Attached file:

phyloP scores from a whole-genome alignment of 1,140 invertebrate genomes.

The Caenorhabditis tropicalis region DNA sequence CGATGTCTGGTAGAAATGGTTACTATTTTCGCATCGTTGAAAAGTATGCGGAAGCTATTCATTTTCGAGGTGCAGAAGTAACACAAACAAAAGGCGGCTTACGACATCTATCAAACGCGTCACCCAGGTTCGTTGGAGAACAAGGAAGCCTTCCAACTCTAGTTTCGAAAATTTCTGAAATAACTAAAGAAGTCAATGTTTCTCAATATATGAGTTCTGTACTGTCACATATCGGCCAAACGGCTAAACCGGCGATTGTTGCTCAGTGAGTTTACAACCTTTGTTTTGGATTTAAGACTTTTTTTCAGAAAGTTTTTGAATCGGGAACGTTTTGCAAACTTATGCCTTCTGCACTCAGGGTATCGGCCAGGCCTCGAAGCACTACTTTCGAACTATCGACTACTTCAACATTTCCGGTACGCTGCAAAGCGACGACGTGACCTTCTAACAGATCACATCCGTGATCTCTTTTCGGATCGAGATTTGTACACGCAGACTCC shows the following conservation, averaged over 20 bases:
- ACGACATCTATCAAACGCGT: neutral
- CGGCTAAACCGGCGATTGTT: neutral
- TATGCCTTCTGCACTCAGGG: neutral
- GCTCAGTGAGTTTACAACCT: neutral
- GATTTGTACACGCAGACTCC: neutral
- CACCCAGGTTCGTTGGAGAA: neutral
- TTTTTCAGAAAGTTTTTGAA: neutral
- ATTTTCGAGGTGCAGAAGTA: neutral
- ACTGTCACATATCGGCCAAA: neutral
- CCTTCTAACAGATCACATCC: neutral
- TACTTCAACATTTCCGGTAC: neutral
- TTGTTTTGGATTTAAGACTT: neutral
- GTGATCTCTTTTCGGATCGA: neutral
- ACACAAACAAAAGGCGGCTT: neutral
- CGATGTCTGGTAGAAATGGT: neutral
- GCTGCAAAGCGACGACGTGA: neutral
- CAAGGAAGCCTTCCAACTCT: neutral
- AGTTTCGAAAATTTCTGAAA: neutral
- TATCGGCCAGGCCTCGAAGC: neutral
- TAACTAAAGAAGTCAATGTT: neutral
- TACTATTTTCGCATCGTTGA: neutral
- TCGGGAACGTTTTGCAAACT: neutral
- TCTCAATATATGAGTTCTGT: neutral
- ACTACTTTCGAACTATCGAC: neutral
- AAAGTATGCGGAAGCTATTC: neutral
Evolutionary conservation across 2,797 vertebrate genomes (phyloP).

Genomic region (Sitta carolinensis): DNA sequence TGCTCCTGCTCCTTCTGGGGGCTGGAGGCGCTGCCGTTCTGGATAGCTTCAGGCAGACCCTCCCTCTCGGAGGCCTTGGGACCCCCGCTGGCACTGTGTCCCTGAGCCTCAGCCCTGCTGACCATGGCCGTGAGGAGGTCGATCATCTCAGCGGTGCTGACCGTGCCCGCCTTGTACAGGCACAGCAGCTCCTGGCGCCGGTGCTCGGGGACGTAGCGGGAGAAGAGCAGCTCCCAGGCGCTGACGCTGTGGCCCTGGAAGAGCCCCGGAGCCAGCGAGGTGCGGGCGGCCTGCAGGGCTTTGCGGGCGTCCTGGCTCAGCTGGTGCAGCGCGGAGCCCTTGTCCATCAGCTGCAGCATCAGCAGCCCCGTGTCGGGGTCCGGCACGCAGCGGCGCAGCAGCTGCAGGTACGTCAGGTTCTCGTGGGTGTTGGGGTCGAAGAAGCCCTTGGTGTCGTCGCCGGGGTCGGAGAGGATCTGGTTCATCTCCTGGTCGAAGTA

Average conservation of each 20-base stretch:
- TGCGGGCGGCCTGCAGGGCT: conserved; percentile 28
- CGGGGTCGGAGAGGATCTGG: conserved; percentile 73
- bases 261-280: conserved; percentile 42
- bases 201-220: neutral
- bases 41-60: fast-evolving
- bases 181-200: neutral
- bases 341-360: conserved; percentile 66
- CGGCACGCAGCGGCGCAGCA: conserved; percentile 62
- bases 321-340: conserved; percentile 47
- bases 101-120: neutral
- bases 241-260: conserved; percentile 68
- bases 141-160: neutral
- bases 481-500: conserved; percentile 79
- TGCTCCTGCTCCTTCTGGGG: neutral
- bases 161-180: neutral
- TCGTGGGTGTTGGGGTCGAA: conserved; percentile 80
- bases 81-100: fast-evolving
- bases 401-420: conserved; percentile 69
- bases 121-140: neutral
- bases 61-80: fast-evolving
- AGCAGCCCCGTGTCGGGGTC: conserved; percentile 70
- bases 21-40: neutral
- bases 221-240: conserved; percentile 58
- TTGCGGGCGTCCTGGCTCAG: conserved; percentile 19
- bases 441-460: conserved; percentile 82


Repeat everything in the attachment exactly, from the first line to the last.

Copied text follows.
phyloP scores from a whole-genome alignment of 1,140 invertebrate genomes.

The Caenorhabditis tropicalis region DNA sequence CGATGTCTGGTAGAAATGGTTACTATTTTCGCATCGTTGAAAAGTATGCGGAAGCTATTCATTTTCGAGGTGCAGAAGTAACACAAACAAAAGGCGGCTTACGACATCTATCAAACGCGTCACCCAGGTTCGTTGGAGAACAAGGAAGCCTTCCAACTCTAGTTTCGAAAATTTCTGAAATAACTAAAGAAGTCAATGTTTCTCAATATATGAGTTCTGTACTGTCACATATCGGCCAAACGGCTAAACCGGCGATTGTTGCTCAGTGAGTTTACAACCTTTGTTTTGGATTTAAGACTTTTTTTCAGAAAGTTTTTGAATCGGGAACGTTTTGCAAACTTATGCCTTCTGCACTCAGGGTATCGGCCAGGCCTCGAAGCACTACTTTCGAACTATCGACTACTTCAACATTTCCGGTACGCTGCAAAGCGACGACGTGACCTTCTAACAGATCACATCCGTGATCTCTTTTCGGATCGAGATTTGTACACGCAGACTCC shows the following conservation, averaged over 20 bases:
- ACGACATCTATCAAACGCGT: neutral
- CGGCTAAACCGGCGATTGTT: neutral
- TATGCCTTCTGCACTCAGGG: neutral
- GCTCAGTGAGTTTACAACCT: neutral
- GATTTGTACACGCAGACTCC: neutral
- CACCCAGGTTCGTTGGAGAA: neutral
- TTTTTCAGAAAGTTTTTGAA: neutral
- ATTTTCGAGGTGCAGAAGTA: neutral
- ACTGTCACATATCGGCCAAA: neutral
- CCTTCTAACAGATCACATCC: neutral
- TACTTCAACATTTCCGGTAC: neutral
- TTGTTTTGGATTTAAGACTT: neutral
- GTGATCTCTTTTCGGATCGA: neutral
- ACACAAACAAAAGGCGGCTT: neutral
- CGATGTCTGGTAGAAATGGT: neutral
- GCTGCAAAGCGACGACGTGA: neutral
- CAAGGAAGCCTTCCAACTCT: neutral
- AGTTTCGAAAATTTCTGAAA: neutral
- TATCGGCCAGGCCTCGAAGC: neutral
- TAACTAAAGAAGTCAATGTT: neutral
- TACTATTTTCGCATCGTTGA: neutral
- TCGGGAACGTTTTGCAAACT: neutral
- TCTCAATATATGAGTTCTGT: neutral
- ACTACTTTCGAACTATCGAC: neutral
- AAAGTATGCGGAAGCTATTC: neutral
Evolutionary conservation across 2,797 vertebrate genomes (phyloP).

Genomic region (Sitta carolinensis): DNA sequence TGCTCCTGCTCCTTCTGGGGGCTGGAGGCGCTGCCGTTCTGGATAGCTTCAGGCAGACCCTCCCTCTCGGAGGCCTTGGGACCCCCGCTGGCACTGTGTCCCTGAGCCTCAGCCCTGCTGACCATGGCCGTGAGGAGGTCGATCATCTCAGCGGTGCTGACCGTGCCCGCCTTGTACAGGCACAGCAGCTCCTGGCGCCGGTGCTCGGGGACGTAGCGGGAGAAGAGCAGCTCCCAGGCGCTGACGCTGTGGCCCTGGAAGAGCCCCGGAGCCAGCGAGGTGCGGGCGGCCTGCAGGGCTTTGCGGGCGTCCTGGCTCAGCTGGTGCAGCGCGGAGCCCTTGTCCATCAGCTGCAGCATCAGCAGCCCCGTGTCGGGGTCCGGCACGCAGCGGCGCAGCAGCTGCAGGTACGTCAGGTTCTCGTGGGTGTTGGGGTCGAAGAAGCCCTTGGTGTCGTCGCCGGGGTCGGAGAGGATCTGGTTCATCTCCTGGTCGAAGTA

Average conservation of each 20-base stretch:
- TGCGGGCGGCCTGCAGGGCT: conserved; percentile 28
- CGGGGTCGGAGAGGATCTGG: conserved; percentile 73
- bases 261-280: conserved; percentile 42
- bases 201-220: neutral
- bases 41-60: fast-evolving
- bases 181-200: neutral
- bases 341-360: conserved; percentile 66
- CGGCACGCAGCGGCGCAGCA: conserved; percentile 62
- bases 321-340: conserved; percentile 47
- bases 101-120: neutral
- bases 241-260: conserved; percentile 68
- bases 141-160: neutral
- bases 481-500: conserved; percentile 79
- TGCTCCTGCTCCTTCTGGGG: neutral
- bases 161-180: neutral
- TCGTGGGTGTTGGGGTCGAA: conserved; percentile 80
- bases 81-100: fast-evolving
- bases 401-420: conserved; percentile 69
- bases 121-140: neutral
- bases 61-80: fast-evolving
- AGCAGCCCCGTGTCGGGGTC: conserved; percentile 70
- bases 21-40: neutral
- bases 221-240: conserved; percentile 58
- TTGCGGGCGTCCTGGCTCAG: conserved; percentile 19
- bases 441-460: conserved; percentile 82